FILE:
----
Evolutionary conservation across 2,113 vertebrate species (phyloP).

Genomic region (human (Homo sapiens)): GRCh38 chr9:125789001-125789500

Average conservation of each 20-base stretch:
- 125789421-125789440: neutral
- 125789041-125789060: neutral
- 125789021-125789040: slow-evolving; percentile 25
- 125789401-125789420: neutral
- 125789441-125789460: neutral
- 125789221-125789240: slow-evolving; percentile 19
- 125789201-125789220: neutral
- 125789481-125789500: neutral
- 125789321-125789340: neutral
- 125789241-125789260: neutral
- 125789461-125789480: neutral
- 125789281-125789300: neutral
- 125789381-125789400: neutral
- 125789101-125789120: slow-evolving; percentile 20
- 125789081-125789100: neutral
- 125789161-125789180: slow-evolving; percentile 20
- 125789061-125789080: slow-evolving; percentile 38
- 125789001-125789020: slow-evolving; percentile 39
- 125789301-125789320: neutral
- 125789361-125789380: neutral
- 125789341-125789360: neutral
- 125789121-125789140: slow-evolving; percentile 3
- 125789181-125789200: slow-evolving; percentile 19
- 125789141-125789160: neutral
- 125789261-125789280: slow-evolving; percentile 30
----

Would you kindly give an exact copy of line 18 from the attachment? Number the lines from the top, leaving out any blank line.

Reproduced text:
- 125789081-125789100: neutral